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Prior to 2019, Gurkha had never had a cigar produced by the Tabacos Valle de Jalapa S.A. (TABSA) factory in Estelí, Nicaragua. Now, for the third time in less than one year, Gurkha has a new blend coming from the factory: San Miguel by Gurkha.

However, the San Miguel by Gurkha line is actually not an entirely new brand, rather, it’s an existing brand that Gurkha has remade. In its original incarnation, the brand used an Ecuadorian Sumatra wrapper and the cigar was produced at an undisclosed factory in the Dominican Republic. The newest incarnation could hardly be more different: not only is it being produced in an entirely different country, but the blend is a Nicaraguan puro made entirely of AGANORSA tobacco.

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That three-viola line is highlighted by a shade grown corojo wrapper that covers a double binder and Nicaraguan tobacco in the filler. The newest version of the San Miguel by Gurkha began shipping to retailers in September packaged in boxes of 20:

  • San Miguel by Gurkha Petite Corona (4 1/4 x 42) — $9.50 (Box of 20, $190)
  • San Miguel by Gurkha Robusto (5 x 52) — $9.75 (Box of 20, $195)
  • San Miguel by Gurkha Toro (6 x 54) — $9.95 (Box of 20, $199)

  • Cigar Reviewed: San Miguel by Gurkha
  • Country of Origin: Nicaragua
  • Factory: Tabacos Valle de Jalapa S.A.
  • Wrapper: Nicaragua (Shade Grown Corojo)
  • Binder: Nicaragua
  • Filler: Nicaragua
  • Length: 5 Inches
  • Ring Gauge: 52
  • Vitola: Robusto
  • MSRP: $9.75 (Box of 20, $195)
  • Release Date: September 2020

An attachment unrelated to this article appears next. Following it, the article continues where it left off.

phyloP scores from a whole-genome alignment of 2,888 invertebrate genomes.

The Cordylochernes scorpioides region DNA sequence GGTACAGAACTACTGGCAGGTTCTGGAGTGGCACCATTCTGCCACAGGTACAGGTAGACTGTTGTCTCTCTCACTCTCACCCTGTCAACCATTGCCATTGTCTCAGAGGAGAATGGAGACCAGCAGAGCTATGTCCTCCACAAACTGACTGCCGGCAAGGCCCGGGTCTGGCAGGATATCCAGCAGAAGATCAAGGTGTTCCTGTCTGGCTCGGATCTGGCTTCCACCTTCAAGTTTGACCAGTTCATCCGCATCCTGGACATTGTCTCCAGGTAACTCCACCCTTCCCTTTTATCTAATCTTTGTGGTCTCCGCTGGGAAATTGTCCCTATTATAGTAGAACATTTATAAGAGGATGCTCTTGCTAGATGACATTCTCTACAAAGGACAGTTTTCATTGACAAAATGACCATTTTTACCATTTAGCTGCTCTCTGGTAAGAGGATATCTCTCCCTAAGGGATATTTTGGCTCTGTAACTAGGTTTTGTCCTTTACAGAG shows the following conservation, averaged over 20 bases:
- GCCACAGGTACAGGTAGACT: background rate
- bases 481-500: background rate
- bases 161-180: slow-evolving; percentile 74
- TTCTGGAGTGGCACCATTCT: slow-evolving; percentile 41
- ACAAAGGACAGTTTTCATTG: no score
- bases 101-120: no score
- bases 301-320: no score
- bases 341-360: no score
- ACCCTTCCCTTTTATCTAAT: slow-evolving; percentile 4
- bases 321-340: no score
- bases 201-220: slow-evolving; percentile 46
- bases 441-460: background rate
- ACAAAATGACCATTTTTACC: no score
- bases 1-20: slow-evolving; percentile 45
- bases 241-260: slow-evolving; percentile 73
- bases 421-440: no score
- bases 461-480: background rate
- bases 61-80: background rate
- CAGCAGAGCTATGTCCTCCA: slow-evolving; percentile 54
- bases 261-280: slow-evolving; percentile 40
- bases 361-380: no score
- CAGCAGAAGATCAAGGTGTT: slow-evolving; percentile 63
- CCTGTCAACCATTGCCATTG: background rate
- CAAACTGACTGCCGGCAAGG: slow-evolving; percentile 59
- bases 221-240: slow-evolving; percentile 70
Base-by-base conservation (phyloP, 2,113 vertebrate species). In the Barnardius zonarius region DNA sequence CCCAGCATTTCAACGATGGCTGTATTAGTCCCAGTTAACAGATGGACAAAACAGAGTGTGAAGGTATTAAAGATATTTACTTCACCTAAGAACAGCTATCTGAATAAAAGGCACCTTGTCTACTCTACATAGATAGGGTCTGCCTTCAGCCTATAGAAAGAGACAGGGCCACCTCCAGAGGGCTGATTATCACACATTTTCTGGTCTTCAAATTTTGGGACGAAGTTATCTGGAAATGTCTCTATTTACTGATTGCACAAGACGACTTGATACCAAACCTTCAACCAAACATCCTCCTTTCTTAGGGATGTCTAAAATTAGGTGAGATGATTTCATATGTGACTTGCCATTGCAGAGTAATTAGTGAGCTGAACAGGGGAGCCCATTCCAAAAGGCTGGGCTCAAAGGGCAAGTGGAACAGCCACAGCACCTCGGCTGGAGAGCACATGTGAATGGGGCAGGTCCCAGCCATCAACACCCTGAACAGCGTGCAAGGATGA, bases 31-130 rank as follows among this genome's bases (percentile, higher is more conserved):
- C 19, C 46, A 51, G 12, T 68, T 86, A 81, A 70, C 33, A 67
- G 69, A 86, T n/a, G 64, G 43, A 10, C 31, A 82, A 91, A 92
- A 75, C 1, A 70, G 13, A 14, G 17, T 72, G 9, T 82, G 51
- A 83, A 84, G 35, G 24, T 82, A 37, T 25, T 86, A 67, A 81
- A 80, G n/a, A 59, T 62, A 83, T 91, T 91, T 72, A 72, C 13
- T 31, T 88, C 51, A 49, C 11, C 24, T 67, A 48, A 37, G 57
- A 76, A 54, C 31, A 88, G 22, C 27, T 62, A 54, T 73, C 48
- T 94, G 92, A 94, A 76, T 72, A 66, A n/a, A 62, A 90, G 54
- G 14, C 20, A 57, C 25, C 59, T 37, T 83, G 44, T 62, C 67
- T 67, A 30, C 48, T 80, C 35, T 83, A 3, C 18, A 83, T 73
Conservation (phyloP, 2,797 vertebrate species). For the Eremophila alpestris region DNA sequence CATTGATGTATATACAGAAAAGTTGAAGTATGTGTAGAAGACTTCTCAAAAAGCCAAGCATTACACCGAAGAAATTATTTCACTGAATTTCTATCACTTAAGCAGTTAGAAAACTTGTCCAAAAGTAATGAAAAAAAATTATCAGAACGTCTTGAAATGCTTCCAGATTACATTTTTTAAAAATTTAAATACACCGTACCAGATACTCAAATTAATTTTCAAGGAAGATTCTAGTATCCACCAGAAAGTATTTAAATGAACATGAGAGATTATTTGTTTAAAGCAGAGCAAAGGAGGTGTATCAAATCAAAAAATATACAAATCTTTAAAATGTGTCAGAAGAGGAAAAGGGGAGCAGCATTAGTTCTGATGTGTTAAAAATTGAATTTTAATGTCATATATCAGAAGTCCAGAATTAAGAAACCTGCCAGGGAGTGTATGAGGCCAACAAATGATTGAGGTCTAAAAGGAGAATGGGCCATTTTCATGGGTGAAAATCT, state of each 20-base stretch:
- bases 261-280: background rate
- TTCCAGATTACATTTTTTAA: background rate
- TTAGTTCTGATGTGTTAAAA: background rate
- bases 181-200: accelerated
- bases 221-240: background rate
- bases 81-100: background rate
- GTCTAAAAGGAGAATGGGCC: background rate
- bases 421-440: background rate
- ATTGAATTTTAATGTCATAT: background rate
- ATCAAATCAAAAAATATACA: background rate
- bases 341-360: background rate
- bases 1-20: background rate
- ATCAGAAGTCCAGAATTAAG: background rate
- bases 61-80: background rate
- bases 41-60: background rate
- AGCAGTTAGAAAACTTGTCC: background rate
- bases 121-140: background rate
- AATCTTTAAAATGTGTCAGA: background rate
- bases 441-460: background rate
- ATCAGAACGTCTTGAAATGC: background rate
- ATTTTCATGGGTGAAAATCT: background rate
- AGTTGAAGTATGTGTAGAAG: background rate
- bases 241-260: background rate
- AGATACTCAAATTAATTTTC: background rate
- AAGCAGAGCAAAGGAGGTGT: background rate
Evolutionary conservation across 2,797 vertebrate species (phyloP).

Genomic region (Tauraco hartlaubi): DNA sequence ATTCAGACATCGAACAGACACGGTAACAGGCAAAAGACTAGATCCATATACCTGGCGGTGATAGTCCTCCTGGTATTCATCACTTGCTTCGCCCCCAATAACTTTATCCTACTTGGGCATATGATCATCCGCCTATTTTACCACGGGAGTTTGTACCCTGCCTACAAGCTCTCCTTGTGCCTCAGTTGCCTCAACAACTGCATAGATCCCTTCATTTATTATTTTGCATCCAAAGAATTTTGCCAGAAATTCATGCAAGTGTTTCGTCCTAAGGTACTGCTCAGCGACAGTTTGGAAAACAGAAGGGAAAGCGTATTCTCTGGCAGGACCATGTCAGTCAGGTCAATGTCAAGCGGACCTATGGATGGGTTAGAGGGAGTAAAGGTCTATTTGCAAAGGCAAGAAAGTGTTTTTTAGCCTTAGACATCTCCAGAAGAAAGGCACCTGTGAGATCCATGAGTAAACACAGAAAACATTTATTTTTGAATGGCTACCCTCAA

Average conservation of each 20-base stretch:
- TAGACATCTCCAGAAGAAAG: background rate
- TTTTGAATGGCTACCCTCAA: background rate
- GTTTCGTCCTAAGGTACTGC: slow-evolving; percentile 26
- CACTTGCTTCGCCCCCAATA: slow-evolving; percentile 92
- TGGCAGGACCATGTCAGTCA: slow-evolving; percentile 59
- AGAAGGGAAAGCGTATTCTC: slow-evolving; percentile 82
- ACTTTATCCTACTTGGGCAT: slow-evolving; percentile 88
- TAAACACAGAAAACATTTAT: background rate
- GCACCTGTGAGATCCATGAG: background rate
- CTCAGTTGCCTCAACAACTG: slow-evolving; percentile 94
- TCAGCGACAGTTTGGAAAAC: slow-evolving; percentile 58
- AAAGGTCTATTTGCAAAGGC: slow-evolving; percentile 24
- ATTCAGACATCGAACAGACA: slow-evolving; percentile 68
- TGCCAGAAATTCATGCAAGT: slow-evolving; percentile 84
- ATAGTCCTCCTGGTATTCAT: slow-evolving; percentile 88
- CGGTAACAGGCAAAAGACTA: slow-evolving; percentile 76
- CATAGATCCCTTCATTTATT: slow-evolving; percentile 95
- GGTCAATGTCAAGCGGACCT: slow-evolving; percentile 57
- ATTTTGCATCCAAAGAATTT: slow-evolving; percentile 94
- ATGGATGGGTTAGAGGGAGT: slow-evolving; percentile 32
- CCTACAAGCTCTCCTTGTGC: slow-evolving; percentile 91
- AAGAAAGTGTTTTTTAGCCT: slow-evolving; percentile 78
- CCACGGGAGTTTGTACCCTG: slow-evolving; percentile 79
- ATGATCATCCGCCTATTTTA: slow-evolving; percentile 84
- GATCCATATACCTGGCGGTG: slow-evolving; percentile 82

• Number of Cigars Released: Regular Production
  • Number of Cigars Smoked For Review: 3

Visually, the San Miguel by Gurkha is covered in a gorgeous-looking milk chocolate wrapper that is silky smooth to the touch, due at least in part to the obvious amount of oil that is present. In addition, there is some mottling as well as a number of small veins, and the short pigtail on the cap is a nice touch. Aroma from the wrapper is a combination of sweet almonds, creamy cedar, leather, manure, dark chocolate and hay, while the cold draw brings flavors of bitter cocoa nibs, creamy leather, peanuts, cedar, coffee grounds, black pepper and a slight marzipan sweetness.

The first third of Gurkha San Miguel features a strong creamy peanut note that is dominant out of the gate, with other flavors of earth, creamy cedar, bitter espresso, baker’s spices, leather and a small amount of floral. There is a slight marzipan sweetness that seems to be taken directly from the cold draw as well as a bit of black pepper on the retrohale, as well as a surprising amount of spice that is present on my tongue as well. Construction-wise, the draw is excellent so far after a v-cut, while the burn is nowhere close to needing correcting and smoke production is massive off of the foot. In terms of strength, the cigar starts out closer to mild than medium, but it does increase enough to reach halfway between the two by the time the first third ends.

An interesting toasted bread flavor replaces the peanut note that was so prevalent in the first third, although the latter flavor is still very obvious as a secondary note. Lesser flavors of cinnamon, creamy leather, earth, espresso beans, hay and a touch of floral flit in and out in various amounts as well, all jockeying for position in the profile. The marzipan sweetness on the retrohale continues at about the same level, while both the black pepper and spice have not faded in any significant way. Unfortunately, the burn begins to falter enough that I touch it up before it gets out of control, while the draw and smoke production remain excellent. Strength-wise, the Gurkha increases enough to come close to the medium mark by the halfway point and seems to still be increasing as the final third begins.